Respected sir I would in form you that I arrived at home on sunday morning the 4th. after having a prosperous journy, and found all well the people are all friendly to <us> except a few who are in opposition to evry thing unless it is something that is axactly like themselves and two of our most formadable persacutors are now under censure and are cited to a tryal trial in the church for crimes which if true are worse than all the Gold Book business. we do not rejoice in the affliction of our enimies but we shall be glad to have truth prevail[.] there begins to be a great call for our books in this country the minds of the people are very much excited when they find that there is a copy right obtained and that there is really books about to be printed I have bought a horse of and want some one to come after it as soon as convenient has a prospect of getting five or six hundred dollars he does not know certain that he can get it but he is a going to try and if he can get the money he wants to pay it in immediately for books we want to hear from you and know how you prosper in the good work, give our best respects to & and all our brothers and Sisters to and all the company concerned tell them that our prayers are put up daily for them that they may be prospered in evry, good word and work and that they may be preserved from sin here and and from the consequen[c]e of sin here after and now dear brother be faithful in the discharge of evry duty looking for the reward of the righteous and now may God of his infinite mercy keep an<d> preserve us spotless untill his coming and receive us all to rest with him in eternal repose through the attonement of Christ our Lord Amen
By fall 1829, it was well known in the region that JS claimed to have plates and to be translating them. In June 1829 the Wayne Sentinel reported on the rumors surrounding the translation of the “Golden Bible” and explained that “most people entertain an idea that the whole matter is the result of a gross imposition and a grosser superstition. It is pretended that it will be published as soon as the translation is completed.” Jonathan Hadley of the Palmyra Freeman also reported that by early August 1829, JS’s translation of the plates was “generally known and spoken of as the ‘Golden Bible.’” The Freeman incredulously reported JS’s claims: “Now it appears not a little strange that there should have been deposited in this western world, and in the secluded town of Manchester, too, a record of this description: and still more so, that a person like this Smith (very illiterate) should have been gifted by inspiration to find and interpret it.” Newspapers as far away as Ohio reprinted this denunciation of the “Golden Bible.” (News item, Wayne Sentinel [Palmyra, NY], 26 June 1829, ; “Golden Bible,” Palmyra (NY) Freeman, 11 Aug. 1829, , italics in original; see also, for example, “Golden Bible,” Niagara Courier [Lockport, NY], 27 Aug. 1829, ; “Golden Bible,” Rochester [NY] Daily Advertiser and Telegraph, 31 Aug. 1829, ; “Golden Bible,” Painesville [OH] Telegraph, 22 Sept. 1829, ; and “Golden Bible,” Salem [MA] Gazette, 2 Oct. 1829, .)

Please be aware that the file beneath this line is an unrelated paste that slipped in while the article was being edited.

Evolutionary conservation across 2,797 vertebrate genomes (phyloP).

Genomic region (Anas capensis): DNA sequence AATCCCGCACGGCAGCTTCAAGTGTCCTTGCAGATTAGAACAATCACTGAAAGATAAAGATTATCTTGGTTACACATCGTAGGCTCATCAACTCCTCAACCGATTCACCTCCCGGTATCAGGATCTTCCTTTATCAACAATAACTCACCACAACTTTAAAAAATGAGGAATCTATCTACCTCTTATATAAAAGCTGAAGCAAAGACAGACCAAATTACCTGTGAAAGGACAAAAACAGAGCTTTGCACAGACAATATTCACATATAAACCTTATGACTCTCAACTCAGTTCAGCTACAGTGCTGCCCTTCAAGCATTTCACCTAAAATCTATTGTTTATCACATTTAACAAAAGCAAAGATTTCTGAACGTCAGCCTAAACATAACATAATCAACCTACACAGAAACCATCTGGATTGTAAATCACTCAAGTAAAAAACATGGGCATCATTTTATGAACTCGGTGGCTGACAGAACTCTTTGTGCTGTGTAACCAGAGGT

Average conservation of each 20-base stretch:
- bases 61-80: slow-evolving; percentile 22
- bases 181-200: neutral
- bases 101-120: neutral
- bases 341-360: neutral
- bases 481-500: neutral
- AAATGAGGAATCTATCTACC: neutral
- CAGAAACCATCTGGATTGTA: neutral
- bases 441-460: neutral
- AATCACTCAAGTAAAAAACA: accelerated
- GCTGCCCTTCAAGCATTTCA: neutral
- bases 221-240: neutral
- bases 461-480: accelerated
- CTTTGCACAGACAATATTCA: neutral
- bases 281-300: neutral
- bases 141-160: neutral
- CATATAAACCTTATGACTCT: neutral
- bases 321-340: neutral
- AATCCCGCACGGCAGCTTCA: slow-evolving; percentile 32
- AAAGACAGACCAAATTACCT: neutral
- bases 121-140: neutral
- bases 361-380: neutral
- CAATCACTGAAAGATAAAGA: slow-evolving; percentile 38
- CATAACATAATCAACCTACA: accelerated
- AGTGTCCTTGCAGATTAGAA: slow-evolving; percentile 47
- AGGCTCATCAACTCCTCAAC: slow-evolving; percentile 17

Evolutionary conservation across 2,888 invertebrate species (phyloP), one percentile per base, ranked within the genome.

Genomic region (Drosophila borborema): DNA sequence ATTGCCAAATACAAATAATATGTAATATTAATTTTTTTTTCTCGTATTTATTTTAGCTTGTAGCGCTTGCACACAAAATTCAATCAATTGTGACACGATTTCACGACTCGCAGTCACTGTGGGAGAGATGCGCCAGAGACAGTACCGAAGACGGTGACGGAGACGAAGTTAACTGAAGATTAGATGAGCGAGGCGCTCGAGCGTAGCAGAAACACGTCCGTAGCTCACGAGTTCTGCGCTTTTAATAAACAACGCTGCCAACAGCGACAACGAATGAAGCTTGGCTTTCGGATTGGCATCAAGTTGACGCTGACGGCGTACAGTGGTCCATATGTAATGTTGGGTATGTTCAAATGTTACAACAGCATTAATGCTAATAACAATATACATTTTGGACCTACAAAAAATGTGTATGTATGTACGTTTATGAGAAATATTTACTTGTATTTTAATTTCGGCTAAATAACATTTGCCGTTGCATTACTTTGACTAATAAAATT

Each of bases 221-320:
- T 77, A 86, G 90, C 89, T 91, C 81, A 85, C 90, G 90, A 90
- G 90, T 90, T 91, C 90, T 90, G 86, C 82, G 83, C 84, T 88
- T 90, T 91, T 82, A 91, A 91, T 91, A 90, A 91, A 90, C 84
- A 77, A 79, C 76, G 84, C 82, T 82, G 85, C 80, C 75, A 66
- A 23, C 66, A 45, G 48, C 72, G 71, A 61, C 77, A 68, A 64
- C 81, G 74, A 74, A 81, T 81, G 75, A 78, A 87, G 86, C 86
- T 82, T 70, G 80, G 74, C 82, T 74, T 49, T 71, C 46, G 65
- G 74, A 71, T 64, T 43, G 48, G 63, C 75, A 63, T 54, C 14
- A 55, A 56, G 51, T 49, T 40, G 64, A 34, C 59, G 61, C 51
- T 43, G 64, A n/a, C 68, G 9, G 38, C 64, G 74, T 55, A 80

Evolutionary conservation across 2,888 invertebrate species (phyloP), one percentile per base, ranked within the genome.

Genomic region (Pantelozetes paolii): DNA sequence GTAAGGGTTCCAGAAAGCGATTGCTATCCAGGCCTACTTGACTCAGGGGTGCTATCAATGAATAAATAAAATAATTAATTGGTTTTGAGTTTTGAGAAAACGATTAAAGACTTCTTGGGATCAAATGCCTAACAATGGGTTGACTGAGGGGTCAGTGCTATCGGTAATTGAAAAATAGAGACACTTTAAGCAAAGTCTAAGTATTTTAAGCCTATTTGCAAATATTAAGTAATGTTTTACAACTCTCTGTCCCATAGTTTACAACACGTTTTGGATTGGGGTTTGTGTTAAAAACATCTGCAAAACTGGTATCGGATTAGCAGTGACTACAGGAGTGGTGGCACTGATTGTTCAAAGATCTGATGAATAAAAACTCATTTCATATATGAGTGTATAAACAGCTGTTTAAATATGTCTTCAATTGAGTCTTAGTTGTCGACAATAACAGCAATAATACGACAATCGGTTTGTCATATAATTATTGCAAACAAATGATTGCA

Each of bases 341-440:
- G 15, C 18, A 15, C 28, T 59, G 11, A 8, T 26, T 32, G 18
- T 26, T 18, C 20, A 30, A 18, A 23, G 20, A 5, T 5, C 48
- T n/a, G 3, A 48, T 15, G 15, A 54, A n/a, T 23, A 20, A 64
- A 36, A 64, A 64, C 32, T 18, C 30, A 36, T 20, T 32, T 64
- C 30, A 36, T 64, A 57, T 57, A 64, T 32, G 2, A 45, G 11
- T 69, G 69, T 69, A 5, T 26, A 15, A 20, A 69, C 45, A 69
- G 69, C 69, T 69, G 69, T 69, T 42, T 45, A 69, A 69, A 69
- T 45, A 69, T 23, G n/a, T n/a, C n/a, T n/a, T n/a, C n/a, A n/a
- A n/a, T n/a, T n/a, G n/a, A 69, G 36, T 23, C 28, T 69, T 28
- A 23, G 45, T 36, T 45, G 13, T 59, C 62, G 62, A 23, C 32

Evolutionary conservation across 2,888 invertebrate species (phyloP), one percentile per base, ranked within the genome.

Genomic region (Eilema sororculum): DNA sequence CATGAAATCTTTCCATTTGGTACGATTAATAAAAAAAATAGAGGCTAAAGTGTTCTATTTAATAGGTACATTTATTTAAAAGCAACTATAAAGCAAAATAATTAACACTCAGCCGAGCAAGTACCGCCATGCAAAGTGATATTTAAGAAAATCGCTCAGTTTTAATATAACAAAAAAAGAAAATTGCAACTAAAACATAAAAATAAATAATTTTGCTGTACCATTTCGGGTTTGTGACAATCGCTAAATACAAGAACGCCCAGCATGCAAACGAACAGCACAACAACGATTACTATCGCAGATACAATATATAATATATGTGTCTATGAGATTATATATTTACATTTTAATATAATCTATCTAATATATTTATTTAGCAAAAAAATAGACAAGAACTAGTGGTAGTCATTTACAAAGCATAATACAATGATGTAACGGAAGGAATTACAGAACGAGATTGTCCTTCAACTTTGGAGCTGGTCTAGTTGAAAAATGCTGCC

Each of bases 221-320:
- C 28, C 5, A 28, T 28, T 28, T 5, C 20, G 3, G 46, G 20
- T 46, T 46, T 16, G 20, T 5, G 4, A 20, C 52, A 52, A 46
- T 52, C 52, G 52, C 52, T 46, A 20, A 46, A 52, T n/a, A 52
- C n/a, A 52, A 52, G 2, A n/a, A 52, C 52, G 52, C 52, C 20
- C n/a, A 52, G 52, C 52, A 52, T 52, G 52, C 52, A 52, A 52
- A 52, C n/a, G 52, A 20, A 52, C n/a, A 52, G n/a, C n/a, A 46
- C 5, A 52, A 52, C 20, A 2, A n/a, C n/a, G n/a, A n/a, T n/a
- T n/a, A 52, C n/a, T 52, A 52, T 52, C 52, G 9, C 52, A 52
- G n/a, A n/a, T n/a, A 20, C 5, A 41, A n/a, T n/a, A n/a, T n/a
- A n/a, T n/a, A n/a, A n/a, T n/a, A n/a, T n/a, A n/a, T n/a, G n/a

Wayne Sentinel. Palmyra, NY. 1823–1852, 1860–1861.
Palmyra Freeman. Palmyra, NY. 1828–1829.
Niagara Courier. Lockport, NY. 1827–1834.
Rochester Daily Advertiser and Telegraph. Rochester, NY. 1826–1829.
This line indicated that Oliver Cowdery was the addressee of the letter. Although Cowdery generally signed his name “Oliver Cowdery” or “O. Cowdery,” he also sometimes used “Oliver H P Cowdery” but never explained what either initial stood for.